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Haiti update: MSF earthquake response

Context update

On Saturday August 14 at 8:30am local time, a magnitude 7.2 earthquake struck the southern region of Haiti, specifically the provinces of Grand’Anse, Nippes and Sud. The tremors were felt in other areas of Haiti, too. 

The Haitian Civil Protection General Directorate (DGPC) says 137,000 families have been affected in the Grand'Anse, Nippes and Sud departments. According to UN OCHA, about 650,000 people are in need of emergency humanitarian assistance. The death toll is now over 2,200, according to Haiti’s Office for Civil Protection, and more than 12,000 people have been injured (as of August 22).

Many municipalities in the affected areas remain isolated from the rest of the country, and landslides and flooding brought on by recent storms have caused additional damage and complicated search efforts.

MSF response

Please find below a round-up of our response following the earthquake in the southern peninsula, including mobile clinics, surgical interventions, WATSAN activities, and donations to medical facilities:

Sud:

  • In the hours after the earthquake, the MSF team based in Port-à-Piment and an emergency medical team from Port-au-Prince began assisting injured patients in Sud province.
  • The hospital in Port-à-Piment where MSF runs a sexual and reproductive health (SRH) project was damaged. The patients, most of them present for maternity services, were evacuated to a tent structure where our team continues to provide care. In Port-à-Piment, MSF is also stabilizing and facilitating the referral of patients injured by the earthquake, including patients MSF has managed to evacuate from nearby Les Anglais, which is cut off from the rest of the province due to road damage.
  • In Les Cayes, the capital of Sud province, MSF has started surgical activities in the Hôpital Général des Cayes. MSF is also running a mobile clinic, distributing essential non-food items and performing water and sanitation activities in three communities serving 1600 displaced households.
  • On August 23, MSF began running a mobile clinic to more remote communities, including Maniche, Camp Perrin and Cavaillon, which have less access to aid and health care and were the most affected by the earthquake.
  • MSF has provided donations of medical supplies to three health centres, to facilitate the stabilisation and referral of patients: Les Anglais, Chardonnières and Rendel.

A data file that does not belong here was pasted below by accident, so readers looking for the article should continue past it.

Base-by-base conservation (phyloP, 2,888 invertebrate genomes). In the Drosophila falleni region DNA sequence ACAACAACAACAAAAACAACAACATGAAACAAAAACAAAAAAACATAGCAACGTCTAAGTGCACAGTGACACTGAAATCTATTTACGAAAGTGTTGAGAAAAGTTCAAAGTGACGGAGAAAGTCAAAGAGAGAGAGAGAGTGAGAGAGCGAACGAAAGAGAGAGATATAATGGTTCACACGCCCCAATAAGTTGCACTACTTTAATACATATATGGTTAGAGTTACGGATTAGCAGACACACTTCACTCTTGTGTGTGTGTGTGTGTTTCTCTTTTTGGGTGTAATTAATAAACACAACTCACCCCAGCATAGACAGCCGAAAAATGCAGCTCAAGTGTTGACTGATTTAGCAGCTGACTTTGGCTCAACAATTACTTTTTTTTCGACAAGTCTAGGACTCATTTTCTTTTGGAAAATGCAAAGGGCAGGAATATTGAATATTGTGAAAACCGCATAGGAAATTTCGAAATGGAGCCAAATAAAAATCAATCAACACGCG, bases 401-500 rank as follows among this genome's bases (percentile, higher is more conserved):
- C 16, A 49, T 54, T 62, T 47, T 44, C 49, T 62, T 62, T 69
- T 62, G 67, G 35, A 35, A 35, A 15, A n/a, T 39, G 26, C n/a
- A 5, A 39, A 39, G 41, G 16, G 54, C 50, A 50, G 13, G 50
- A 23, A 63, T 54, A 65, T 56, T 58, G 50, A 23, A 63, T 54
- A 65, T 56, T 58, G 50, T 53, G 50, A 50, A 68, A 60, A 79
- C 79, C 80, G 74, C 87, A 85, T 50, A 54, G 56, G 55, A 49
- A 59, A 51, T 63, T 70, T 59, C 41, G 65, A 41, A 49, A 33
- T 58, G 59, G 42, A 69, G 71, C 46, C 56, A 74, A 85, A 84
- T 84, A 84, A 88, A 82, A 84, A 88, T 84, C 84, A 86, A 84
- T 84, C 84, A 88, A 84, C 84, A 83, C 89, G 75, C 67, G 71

Nippes:

  • A team arrived August 15 in the department of Nippes. MSF has given donations to a hospital in Miragoâne and an MSF surgeon and nurse are providing medical support. At the second location, the town health centre of Petit Trou, the team saw more visible damages including to the water system. MSF gave donations to the health centre and a water truck has been organised to the city of Petit Trou de Nippes. Assessment teams have started evaluations of 20 health centres damaged in the department of Nippes.
  • In Baradères, the town is almost cut from all routes, making it difficult to get aid and supplies in. The hospital in Baradères saw around 60 patients in the first two days of the earthquake. The MSF team donated medical supplies and is trying to find possibilities to access areas cut off from aid due to landslides blocking the roads. Last week, an MSF team returned to set up tents for temporary health care, and to install a water bladder at the Baradères health centre to ensure continued water supply to the centre and the community.
  • An MSF team assessed the hospital in L’Asile as well as a hospital in Bonne Fin, both of which were damaged in the earthquake. MSF has donated medical supplies, and at Hopital Communautaire L’Asile, the MSF team set up temporary health care and installed a motor pump and a bladder to provide clean water to L'Asile community and the hospital.

Grand’Anse:

  • Some access routes, such as the road between Les Cayes and Jérémie, are seriously damaged, and complicate the deployment of aid. MSF is moving supplies by air due to the difficulties with the road. A medical team, including two surgeons and an operating room nurse are working in St. Antoine’s hospital. As of August 20, the MSF surgical team in Jérémie had treated 54 patients for injuries suffered in the earthquake. Thirty-six of these patients underwent surgery, while others received casts or splints.  MSF brought medical supplies, including sterilization material, for the medical facility.

Port-au Prince:

  • In Port-au-Prince, the earthquake fortunately did not damage any infrastructure or buildings. However, injured patients from affected areas have come to the city for care.

Tabarre:

  • MSF is treating injured people in our trauma hospital in Tabarre having broadened criteria for admission and expanded its bed capacity. As of August 23, the hospital staff had treated 60 patients injured in the earthquake.
  • Turgeau:
  • On August 15, MSF began providing stabilization care to injured patients at a new emergency centre in the Turgeau neighbourhood of Port-au-Prince. Since opening, we have treated 133 earthquake victims from the southern peninsula and 152 other patients (as of August 22).
  • To address potential blood shortages, MSF quickly launched a blood collection campaign in Turgeau on August 14 just hours after the earthquake, in partnership with local authorities.

MSF has over 100 international staff members and over 1260 Haitian staff members working in Haiti on our regular programmes and emergency response.

 

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